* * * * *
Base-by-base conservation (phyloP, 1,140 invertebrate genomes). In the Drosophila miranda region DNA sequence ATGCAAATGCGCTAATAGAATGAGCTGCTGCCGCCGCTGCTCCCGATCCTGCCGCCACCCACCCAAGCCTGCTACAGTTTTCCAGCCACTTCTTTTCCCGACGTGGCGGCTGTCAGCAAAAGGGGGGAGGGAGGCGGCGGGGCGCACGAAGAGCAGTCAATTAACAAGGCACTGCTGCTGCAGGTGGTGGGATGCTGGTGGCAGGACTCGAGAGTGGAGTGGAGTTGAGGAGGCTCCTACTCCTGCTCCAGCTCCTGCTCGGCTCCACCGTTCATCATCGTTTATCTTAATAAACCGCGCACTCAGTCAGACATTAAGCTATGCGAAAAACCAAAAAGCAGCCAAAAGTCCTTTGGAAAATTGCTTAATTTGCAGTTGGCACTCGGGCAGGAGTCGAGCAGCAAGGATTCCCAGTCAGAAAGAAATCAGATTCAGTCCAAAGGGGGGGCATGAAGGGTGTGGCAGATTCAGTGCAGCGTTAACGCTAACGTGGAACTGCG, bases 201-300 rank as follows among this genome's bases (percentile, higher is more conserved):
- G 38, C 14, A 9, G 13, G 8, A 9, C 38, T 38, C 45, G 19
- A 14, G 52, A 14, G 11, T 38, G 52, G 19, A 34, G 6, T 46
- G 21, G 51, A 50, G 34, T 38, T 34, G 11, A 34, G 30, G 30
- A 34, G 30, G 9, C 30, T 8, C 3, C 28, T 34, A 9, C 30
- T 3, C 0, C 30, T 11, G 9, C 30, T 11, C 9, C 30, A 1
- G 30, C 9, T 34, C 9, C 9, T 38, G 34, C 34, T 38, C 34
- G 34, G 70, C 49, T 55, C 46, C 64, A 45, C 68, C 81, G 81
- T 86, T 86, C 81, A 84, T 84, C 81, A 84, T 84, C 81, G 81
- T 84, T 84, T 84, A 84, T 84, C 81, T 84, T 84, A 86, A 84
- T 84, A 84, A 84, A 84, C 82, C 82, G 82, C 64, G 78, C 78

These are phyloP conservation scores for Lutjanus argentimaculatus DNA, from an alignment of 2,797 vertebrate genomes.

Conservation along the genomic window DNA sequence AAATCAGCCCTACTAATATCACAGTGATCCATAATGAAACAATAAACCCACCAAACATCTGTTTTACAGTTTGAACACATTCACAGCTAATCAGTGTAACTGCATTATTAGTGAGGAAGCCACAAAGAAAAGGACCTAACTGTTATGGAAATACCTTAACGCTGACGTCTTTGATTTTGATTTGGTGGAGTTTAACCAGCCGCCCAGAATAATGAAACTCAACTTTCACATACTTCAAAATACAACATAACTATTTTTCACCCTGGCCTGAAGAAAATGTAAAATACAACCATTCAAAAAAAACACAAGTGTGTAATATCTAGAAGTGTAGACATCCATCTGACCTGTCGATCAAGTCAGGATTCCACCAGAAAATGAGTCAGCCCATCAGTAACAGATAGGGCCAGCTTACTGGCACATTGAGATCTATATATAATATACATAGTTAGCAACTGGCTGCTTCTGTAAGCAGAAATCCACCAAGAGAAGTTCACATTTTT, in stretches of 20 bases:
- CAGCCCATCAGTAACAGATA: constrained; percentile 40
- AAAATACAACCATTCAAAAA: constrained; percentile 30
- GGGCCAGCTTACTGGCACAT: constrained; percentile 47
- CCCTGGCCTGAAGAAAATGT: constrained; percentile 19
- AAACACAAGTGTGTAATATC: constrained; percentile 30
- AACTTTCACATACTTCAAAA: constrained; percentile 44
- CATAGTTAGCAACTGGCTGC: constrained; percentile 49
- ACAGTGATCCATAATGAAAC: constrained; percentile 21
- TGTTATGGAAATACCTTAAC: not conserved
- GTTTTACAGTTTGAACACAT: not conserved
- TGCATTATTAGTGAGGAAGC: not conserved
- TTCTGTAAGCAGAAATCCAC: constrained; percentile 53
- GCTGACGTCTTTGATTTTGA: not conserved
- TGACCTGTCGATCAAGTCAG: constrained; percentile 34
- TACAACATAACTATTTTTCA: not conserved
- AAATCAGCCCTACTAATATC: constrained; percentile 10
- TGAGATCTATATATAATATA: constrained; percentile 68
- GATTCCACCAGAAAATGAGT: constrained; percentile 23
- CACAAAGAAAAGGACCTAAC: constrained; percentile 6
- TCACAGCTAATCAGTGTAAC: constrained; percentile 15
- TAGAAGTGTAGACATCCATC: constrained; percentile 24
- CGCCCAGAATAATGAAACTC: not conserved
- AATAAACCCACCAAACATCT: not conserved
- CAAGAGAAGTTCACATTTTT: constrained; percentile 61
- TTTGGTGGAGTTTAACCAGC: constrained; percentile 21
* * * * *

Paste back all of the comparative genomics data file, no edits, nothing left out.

Base-by-base conservation (phyloP, 1,140 invertebrate genomes). In the Drosophila miranda region DNA sequence ATGCAAATGCGCTAATAGAATGAGCTGCTGCCGCCGCTGCTCCCGATCCTGCCGCCACCCACCCAAGCCTGCTACAGTTTTCCAGCCACTTCTTTTCCCGACGTGGCGGCTGTCAGCAAAAGGGGGGAGGGAGGCGGCGGGGCGCACGAAGAGCAGTCAATTAACAAGGCACTGCTGCTGCAGGTGGTGGGATGCTGGTGGCAGGACTCGAGAGTGGAGTGGAGTTGAGGAGGCTCCTACTCCTGCTCCAGCTCCTGCTCGGCTCCACCGTTCATCATCGTTTATCTTAATAAACCGCGCACTCAGTCAGACATTAAGCTATGCGAAAAACCAAAAAGCAGCCAAAAGTCCTTTGGAAAATTGCTTAATTTGCAGTTGGCACTCGGGCAGGAGTCGAGCAGCAAGGATTCCCAGTCAGAAAGAAATCAGATTCAGTCCAAAGGGGGGGCATGAAGGGTGTGGCAGATTCAGTGCAGCGTTAACGCTAACGTGGAACTGCG, bases 201-300 rank as follows among this genome's bases (percentile, higher is more conserved):
- G 38, C 14, A 9, G 13, G 8, A 9, C 38, T 38, C 45, G 19
- A 14, G 52, A 14, G 11, T 38, G 52, G 19, A 34, G 6, T 46
- G 21, G 51, A 50, G 34, T 38, T 34, G 11, A 34, G 30, G 30
- A 34, G 30, G 9, C 30, T 8, C 3, C 28, T 34, A 9, C 30
- T 3, C 0, C 30, T 11, G 9, C 30, T 11, C 9, C 30, A 1
- G 30, C 9, T 34, C 9, C 9, T 38, G 34, C 34, T 38, C 34
- G 34, G 70, C 49, T 55, C 46, C 64, A 45, C 68, C 81, G 81
- T 86, T 86, C 81, A 84, T 84, C 81, A 84, T 84, C 81, G 81
- T 84, T 84, T 84, A 84, T 84, C 81, T 84, T 84, A 86, A 84
- T 84, A 84, A 84, A 84, C 82, C 82, G 82, C 64, G 78, C 78

These are phyloP conservation scores for Lutjanus argentimaculatus DNA, from an alignment of 2,797 vertebrate genomes.

Conservation along the genomic window DNA sequence AAATCAGCCCTACTAATATCACAGTGATCCATAATGAAACAATAAACCCACCAAACATCTGTTTTACAGTTTGAACACATTCACAGCTAATCAGTGTAACTGCATTATTAGTGAGGAAGCCACAAAGAAAAGGACCTAACTGTTATGGAAATACCTTAACGCTGACGTCTTTGATTTTGATTTGGTGGAGTTTAACCAGCCGCCCAGAATAATGAAACTCAACTTTCACATACTTCAAAATACAACATAACTATTTTTCACCCTGGCCTGAAGAAAATGTAAAATACAACCATTCAAAAAAAACACAAGTGTGTAATATCTAGAAGTGTAGACATCCATCTGACCTGTCGATCAAGTCAGGATTCCACCAGAAAATGAGTCAGCCCATCAGTAACAGATAGGGCCAGCTTACTGGCACATTGAGATCTATATATAATATACATAGTTAGCAACTGGCTGCTTCTGTAAGCAGAAATCCACCAAGAGAAGTTCACATTTTT, in stretches of 20 bases:
- CAGCCCATCAGTAACAGATA: constrained; percentile 40
- AAAATACAACCATTCAAAAA: constrained; percentile 30
- GGGCCAGCTTACTGGCACAT: constrained; percentile 47
- CCCTGGCCTGAAGAAAATGT: constrained; percentile 19
- AAACACAAGTGTGTAATATC: constrained; percentile 30
- AACTTTCACATACTTCAAAA: constrained; percentile 44
- CATAGTTAGCAACTGGCTGC: constrained; percentile 49
- ACAGTGATCCATAATGAAAC: constrained; percentile 21
- TGTTATGGAAATACCTTAAC: not conserved
- GTTTTACAGTTTGAACACAT: not conserved
- TGCATTATTAGTGAGGAAGC: not conserved
- TTCTGTAAGCAGAAATCCAC: constrained; percentile 53
- GCTGACGTCTTTGATTTTGA: not conserved
- TGACCTGTCGATCAAGTCAG: constrained; percentile 34
- TACAACATAACTATTTTTCA: not conserved
- AAATCAGCCCTACTAATATC: constrained; percentile 10
- TGAGATCTATATATAATATA: constrained; percentile 68
- GATTCCACCAGAAAATGAGT: constrained; percentile 23
- CACAAAGAAAAGGACCTAAC: constrained; percentile 6
- TCACAGCTAATCAGTGTAAC: constrained; percentile 15
- TAGAAGTGTAGACATCCATC: constrained; percentile 24
- CGCCCAGAATAATGAAACTC: not conserved
- AATAAACCCACCAAACATCT: not conserved
- CAAGAGAAGTTCACATTTTT: constrained; percentile 61
- TTTGGTGGAGTTTAACCAGC: constrained; percentile 21